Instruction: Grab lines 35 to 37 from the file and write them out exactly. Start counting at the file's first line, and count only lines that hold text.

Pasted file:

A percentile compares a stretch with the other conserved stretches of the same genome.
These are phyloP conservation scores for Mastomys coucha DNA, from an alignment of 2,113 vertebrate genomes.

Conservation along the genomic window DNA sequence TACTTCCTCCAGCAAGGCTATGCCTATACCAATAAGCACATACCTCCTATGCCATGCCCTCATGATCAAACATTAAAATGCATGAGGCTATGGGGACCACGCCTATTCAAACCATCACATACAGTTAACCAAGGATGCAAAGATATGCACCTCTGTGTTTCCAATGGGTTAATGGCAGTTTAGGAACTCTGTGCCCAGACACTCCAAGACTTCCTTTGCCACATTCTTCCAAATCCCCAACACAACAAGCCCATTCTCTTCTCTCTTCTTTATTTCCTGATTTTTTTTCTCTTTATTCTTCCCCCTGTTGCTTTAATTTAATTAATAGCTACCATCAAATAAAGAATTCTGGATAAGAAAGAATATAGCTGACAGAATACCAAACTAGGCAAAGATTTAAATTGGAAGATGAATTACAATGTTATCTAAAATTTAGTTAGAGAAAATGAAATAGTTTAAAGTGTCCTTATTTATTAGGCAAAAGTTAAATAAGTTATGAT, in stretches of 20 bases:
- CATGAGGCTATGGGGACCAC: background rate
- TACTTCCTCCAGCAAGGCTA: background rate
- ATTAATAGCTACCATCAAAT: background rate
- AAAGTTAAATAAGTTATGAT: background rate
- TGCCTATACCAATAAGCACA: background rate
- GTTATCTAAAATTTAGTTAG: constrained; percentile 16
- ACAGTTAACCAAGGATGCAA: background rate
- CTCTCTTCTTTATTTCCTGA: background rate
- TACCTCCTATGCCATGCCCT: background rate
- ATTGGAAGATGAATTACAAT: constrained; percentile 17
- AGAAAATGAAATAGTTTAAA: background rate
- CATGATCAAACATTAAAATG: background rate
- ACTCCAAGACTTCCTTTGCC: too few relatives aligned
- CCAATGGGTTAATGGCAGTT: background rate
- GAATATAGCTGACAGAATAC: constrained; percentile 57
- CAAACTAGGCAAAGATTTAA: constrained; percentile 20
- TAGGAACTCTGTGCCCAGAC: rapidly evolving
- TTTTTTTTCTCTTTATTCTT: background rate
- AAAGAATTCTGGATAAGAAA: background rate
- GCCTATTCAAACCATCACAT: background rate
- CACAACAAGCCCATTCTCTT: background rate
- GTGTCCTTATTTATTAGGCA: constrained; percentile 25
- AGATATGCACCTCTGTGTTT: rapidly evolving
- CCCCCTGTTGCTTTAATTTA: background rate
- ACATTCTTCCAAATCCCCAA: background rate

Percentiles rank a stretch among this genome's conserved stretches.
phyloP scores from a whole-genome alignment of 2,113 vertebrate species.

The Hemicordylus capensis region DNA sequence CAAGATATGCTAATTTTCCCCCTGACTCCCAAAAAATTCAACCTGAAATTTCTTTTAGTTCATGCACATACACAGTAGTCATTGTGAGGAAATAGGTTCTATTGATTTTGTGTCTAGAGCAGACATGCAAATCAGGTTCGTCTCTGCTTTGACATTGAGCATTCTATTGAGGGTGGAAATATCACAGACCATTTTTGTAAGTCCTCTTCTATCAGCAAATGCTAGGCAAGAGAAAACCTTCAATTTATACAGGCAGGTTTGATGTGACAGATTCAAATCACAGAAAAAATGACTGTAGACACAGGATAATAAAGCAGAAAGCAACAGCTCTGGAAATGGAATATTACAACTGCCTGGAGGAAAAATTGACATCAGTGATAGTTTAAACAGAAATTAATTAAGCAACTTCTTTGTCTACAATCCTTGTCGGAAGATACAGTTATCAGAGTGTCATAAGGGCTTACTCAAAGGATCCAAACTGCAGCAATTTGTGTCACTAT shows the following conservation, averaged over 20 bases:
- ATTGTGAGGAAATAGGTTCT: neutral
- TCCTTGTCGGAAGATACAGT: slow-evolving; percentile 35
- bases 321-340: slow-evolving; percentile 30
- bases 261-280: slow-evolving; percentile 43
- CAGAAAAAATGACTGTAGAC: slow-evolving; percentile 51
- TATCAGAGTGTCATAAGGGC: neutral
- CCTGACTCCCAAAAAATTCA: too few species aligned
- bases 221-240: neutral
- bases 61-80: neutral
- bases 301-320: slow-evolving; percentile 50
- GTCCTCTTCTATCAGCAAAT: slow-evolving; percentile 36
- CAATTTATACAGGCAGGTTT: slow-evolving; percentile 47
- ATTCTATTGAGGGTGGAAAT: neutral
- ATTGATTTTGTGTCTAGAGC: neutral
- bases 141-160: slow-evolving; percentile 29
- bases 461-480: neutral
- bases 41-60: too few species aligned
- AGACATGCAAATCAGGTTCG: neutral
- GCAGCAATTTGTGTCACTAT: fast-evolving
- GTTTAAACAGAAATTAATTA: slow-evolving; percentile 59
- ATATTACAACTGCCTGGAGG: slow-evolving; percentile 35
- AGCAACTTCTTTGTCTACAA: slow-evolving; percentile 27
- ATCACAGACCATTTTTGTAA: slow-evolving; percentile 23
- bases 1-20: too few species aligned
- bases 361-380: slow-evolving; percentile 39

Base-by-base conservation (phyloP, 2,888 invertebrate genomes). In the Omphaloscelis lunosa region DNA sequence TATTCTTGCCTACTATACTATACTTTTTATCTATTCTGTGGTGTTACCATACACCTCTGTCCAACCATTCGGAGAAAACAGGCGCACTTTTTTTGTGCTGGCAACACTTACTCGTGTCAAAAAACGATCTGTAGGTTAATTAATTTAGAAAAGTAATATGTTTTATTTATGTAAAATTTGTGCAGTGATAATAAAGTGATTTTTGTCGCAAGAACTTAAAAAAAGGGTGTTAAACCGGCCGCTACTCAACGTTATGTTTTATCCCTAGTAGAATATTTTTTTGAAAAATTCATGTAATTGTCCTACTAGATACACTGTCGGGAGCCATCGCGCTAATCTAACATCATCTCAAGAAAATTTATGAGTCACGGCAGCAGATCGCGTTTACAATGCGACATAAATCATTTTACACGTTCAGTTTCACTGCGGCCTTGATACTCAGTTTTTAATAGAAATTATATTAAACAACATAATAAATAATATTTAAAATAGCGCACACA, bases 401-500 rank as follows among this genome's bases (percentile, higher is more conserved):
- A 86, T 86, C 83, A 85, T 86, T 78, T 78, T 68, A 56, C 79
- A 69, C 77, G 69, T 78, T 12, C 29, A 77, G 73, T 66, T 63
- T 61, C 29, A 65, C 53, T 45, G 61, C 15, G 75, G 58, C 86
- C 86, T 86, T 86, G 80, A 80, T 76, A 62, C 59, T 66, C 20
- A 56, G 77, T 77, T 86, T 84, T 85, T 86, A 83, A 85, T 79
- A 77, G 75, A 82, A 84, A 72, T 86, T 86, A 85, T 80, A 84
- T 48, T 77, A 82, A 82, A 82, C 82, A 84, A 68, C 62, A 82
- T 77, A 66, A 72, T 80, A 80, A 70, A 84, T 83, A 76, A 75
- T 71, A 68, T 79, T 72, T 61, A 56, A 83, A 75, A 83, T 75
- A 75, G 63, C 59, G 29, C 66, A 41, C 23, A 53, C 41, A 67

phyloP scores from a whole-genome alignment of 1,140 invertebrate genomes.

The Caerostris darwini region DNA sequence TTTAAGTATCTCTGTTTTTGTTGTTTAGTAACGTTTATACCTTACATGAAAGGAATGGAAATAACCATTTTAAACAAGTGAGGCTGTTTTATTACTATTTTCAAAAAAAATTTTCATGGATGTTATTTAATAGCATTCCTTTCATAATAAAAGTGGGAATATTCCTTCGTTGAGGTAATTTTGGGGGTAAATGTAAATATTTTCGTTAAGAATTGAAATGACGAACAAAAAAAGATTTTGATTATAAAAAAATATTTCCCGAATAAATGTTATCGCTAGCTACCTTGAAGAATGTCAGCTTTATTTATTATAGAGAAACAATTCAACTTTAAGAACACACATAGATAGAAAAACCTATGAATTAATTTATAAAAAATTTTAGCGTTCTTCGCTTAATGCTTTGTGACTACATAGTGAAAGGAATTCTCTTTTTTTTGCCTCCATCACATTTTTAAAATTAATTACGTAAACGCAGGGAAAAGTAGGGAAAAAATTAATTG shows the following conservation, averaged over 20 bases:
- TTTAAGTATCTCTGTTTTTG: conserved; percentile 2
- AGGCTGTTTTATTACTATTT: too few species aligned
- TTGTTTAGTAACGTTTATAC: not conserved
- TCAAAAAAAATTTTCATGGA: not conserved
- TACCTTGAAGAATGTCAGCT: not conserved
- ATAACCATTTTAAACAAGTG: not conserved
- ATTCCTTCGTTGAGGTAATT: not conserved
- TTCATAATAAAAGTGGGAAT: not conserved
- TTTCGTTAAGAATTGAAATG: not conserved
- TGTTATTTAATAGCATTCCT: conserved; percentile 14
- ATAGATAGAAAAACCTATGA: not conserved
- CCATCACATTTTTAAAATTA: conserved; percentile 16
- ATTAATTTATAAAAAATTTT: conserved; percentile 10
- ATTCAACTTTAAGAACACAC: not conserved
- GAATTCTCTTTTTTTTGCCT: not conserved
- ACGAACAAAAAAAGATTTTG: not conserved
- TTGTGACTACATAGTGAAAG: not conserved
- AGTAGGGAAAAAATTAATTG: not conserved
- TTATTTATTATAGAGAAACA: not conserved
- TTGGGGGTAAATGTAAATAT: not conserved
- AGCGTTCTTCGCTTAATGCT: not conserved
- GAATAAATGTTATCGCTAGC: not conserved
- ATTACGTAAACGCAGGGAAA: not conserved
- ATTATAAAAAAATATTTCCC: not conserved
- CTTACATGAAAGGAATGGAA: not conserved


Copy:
- bases 261-280: slow-evolving; percentile 43
- CAGAAAAAATGACTGTAGAC: slow-evolving; percentile 51
- TATCAGAGTGTCATAAGGGC: neutral